The GPs were presented with a list of twenty items covering a broad range of activities in general practice, such as handling common symptoms and complaints, follow up of chronic diseases, preventive health care, teaching, research and administrative tasks (Table 2). The GPs were asked to rate each item on a Likert scale anchored at 1 (not meaningful) and 5 (very meaningful). Subsequently, they were asked to select three activities from the list – in order of priority - on which they would like to spend more time and three activities on which they would like to spend less time. Additionally, they were asked about preferences for practice organisation and remuneration (reported elsewhere) . During the data collection period these questions raised some discussion and criticism in an internet forum for Norwegian GPs, including doubts about whether the study was independent of governmental reform interests (although it was independent). The main outcome measures were consideration of meaningfulness and priority of job tasks.
For each task we calculated the proportion of GPs who scored 4 or 5 on the meaningfulness scale. With respect to priority, we calculated proportions that would like to spend more and less time on the different tasks. For preventive health care services, nursing home medicine and following up people certified unfit for work, i.e. tasks that the health authorities expect GPs to prioritize, we tested the hypotheses that the GPs’ priorities might vary by practice characteristics. We used multinominal logistic regression with GPs’ preferences for time spent on the different task, i.e. less time, more time or no change, as the dependent variable. Note that “no change” in this case means that the task in question was not among the three tasks each GP was allowed to select for “less time” and “more time”, respectively. Independent variables were population size of practice municipality, number of patients listed, number of GPs in the practice, specialty attainment and remuneration scheme (private practice versus salaried positions), and we adjusted for age and sex. We also considered using ordinal logistic regression, but regression diagnostics indicated that the proportional odds assumption was violated. We used SPSS version 19.0 for data analysis. p–values less than 0.05 were considered statistically significant. According to Norwegian law studies like ours do not require review by a research ethics committee. However, the study was approved by the Norwegian Social Science Data Services, which is the privacy ombudsman for all Norwegian universities as well as the Research Institute of the NMA. The funding source had no involvement in the conception and design of the study, the drafting of the manuscript or the decision to submit the article for publication.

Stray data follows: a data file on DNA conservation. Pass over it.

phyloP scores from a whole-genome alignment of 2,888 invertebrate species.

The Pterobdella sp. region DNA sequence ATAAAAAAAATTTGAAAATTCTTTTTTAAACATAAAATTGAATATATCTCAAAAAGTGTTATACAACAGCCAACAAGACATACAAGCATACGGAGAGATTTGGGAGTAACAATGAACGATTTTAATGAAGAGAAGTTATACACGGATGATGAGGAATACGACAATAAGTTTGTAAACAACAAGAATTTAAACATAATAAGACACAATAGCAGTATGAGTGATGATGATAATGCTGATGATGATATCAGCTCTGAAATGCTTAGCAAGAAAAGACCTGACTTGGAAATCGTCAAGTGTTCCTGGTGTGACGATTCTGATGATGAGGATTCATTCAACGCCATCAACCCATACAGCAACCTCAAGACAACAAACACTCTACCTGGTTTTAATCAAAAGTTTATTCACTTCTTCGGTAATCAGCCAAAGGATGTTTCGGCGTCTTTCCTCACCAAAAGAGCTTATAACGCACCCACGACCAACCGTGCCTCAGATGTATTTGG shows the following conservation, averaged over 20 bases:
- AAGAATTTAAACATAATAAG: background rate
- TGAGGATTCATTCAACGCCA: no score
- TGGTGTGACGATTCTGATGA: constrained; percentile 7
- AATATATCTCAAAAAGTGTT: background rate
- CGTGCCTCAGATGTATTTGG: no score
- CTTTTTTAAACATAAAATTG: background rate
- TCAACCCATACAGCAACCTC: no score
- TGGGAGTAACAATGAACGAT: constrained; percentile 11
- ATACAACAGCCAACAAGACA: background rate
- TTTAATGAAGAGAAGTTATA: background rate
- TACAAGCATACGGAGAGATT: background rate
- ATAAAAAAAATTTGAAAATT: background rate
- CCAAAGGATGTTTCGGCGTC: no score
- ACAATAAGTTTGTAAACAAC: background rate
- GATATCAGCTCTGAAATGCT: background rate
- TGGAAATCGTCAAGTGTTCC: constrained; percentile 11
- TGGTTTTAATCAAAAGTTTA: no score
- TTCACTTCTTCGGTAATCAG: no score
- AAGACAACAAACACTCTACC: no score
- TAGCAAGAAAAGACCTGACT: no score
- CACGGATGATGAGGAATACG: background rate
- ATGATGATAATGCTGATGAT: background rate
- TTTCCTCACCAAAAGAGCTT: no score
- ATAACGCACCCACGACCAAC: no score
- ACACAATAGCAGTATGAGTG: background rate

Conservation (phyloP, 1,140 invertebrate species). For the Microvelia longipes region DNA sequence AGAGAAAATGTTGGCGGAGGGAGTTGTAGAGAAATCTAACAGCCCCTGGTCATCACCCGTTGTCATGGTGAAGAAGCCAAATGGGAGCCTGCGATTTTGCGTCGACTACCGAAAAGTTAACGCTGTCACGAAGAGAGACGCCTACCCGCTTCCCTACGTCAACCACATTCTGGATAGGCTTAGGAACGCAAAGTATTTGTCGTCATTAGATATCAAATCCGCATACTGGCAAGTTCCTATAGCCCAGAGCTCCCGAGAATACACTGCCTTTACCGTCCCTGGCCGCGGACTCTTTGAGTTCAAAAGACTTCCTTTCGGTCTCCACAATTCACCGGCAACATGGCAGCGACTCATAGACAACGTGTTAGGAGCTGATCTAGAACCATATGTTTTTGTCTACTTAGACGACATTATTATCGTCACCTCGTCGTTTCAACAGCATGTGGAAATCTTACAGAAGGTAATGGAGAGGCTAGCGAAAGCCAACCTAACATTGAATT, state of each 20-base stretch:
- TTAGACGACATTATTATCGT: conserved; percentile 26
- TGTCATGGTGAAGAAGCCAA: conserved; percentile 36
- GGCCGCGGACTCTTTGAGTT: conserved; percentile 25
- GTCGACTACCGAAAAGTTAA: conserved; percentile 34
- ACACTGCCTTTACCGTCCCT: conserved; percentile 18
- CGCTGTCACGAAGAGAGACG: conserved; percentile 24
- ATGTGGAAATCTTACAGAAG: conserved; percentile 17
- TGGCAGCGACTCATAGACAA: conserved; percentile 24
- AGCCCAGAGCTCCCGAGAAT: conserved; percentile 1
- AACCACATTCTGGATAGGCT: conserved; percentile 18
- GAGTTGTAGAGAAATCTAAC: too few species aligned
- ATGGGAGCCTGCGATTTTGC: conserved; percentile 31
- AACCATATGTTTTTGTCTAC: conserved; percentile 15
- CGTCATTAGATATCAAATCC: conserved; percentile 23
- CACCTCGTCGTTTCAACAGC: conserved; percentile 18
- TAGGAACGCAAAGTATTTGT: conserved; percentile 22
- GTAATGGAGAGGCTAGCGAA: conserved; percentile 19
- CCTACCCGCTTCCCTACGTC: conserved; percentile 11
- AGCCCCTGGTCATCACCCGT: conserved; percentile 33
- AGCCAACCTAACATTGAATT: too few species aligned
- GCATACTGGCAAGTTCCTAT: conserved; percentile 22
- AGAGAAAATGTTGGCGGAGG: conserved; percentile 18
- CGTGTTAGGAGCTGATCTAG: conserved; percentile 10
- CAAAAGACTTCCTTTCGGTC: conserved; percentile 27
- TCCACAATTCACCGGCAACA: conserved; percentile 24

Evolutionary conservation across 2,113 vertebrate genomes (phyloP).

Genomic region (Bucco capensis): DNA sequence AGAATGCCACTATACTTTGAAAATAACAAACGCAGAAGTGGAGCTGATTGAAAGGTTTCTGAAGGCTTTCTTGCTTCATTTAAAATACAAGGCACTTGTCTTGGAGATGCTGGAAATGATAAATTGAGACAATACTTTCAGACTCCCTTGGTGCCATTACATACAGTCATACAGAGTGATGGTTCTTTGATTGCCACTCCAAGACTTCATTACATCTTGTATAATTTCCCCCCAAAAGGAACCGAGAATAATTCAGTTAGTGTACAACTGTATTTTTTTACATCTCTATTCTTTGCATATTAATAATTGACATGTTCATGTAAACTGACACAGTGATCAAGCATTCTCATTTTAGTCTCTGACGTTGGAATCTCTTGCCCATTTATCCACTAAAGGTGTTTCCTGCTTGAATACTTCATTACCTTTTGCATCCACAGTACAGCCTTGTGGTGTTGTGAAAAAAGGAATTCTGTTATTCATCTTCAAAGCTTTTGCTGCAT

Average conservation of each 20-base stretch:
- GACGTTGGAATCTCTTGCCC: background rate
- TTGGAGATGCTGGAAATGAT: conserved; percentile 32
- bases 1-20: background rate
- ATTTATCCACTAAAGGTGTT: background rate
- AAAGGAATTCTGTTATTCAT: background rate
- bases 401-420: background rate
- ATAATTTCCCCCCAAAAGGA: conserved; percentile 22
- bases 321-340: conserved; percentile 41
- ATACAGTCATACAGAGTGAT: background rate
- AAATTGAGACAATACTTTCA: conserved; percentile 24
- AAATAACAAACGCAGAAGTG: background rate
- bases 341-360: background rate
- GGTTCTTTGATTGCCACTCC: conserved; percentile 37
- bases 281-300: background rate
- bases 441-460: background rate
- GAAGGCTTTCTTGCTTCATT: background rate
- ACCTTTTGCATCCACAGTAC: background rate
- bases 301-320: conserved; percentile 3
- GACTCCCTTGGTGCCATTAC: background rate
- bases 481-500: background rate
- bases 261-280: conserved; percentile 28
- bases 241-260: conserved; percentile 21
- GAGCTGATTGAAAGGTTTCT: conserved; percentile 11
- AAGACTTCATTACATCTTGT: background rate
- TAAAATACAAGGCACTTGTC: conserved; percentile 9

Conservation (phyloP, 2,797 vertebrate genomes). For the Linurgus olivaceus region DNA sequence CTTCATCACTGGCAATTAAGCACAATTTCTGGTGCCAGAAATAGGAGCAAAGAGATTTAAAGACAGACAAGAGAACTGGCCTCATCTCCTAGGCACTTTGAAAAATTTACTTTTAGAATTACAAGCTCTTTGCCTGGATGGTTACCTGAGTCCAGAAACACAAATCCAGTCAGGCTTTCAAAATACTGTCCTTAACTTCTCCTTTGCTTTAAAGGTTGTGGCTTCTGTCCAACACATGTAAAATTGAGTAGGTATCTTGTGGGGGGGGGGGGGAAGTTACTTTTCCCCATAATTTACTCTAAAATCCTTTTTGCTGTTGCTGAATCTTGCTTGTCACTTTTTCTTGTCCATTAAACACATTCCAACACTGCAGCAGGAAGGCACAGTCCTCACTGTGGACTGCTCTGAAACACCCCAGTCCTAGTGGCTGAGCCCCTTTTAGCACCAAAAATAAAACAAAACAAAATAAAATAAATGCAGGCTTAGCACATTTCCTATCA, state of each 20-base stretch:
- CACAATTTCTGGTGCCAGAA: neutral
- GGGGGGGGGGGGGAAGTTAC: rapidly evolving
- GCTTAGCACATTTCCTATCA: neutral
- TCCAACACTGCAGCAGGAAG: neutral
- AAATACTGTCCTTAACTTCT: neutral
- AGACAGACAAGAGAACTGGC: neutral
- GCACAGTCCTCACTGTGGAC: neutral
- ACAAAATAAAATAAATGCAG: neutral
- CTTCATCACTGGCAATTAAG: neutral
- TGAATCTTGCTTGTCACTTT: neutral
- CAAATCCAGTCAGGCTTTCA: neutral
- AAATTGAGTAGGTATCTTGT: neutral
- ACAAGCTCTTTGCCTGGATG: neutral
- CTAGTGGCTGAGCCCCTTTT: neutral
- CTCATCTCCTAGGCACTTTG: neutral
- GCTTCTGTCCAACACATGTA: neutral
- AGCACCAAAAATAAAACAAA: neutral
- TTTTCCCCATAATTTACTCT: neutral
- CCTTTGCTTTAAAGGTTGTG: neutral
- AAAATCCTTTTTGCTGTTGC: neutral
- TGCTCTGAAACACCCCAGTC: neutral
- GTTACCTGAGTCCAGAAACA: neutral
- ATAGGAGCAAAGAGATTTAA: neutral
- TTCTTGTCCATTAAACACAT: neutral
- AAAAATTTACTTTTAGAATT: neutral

We obtained responses from 1,308 (40%) of the GPs. The proportion of specialists in general practice was slightly higher among the respondents (66%, 95% CI 63% to 68%) compared to all Norwegian GPs (55%). Otherwise the respondents were representative of Norwegian GPs with respect to age, sex, number of patients listed and population size of practice municipality (Table 1).
In terms of meaningfulness the top ranked activities were handling common symptoms and complaints, follow up of chronic diseases, terminal care, management of risk conditions such as hypertension, hypercholesterolemia and osteoporosis, and on call emergency care (Table 2). In terms of priority, the same activities prevailed except for on call emergency health care (Table 3). More than one out of four GPs would like to spend less time on health certifications, practice administration, medically unexplained symptoms, following up persons certified unfit for work, and drug abuse/addiction (Table 3).
In the mulitinominal regression analyses, smaller patient lists (< 1,200) were associated with preferences for less time on managing risk conditions (Table 4). On the other hand, GPs with larger patient lists were less likely to prefer spending time on school health services and preventive health clinics for children and adolescents (Table 4). GPs in salaried positions tended to prefer more time for school health services. Specialists in general practice, however, were less likely to want more time in school health services (Table 4). In general GPs’ preferences for time spent on preventive health care were not strongly associated with practice characteristics, and the regression models explained no more than 10% of the variability in those preferences (Table 4). Compared to older colleagues, GPs under 50 years of age were more likely to want to spend less time with those certified unfit for work (OR 1.7, CI 1.3 to 2.3). GPs with smaller patient lists (less than 1,200) were more likely to prefer more time for nursing home medicine (OR 1.8, CI 1.2 to 2.7), as were GPs working in smaller municipalities (< 20,000 inhabitants, OR 1.5, CI 1.04 to 2.31).
GPs reported that dealing with common symptoms and complaints, chronic diseases, risk conditions, emergencies and terminal care were the most meaningful tasks. Except for emergency health care, our respondents would also like to spend more time on these tasks. On the other hand, they would like to spend less time on health certifications, practice administration, meeting with local health authorities, medically unexplained symptoms, following up persons certified unfit for work, psychosocial problems, drug abuse and addiction medicine, preventive health clinics and school health services. With few exceptions, there were no strong associations between practice characteristics and GPs’ preferences for time spent on preventive health care, people certified unfit for work or nursing home medicine.
Strengths and weaknesses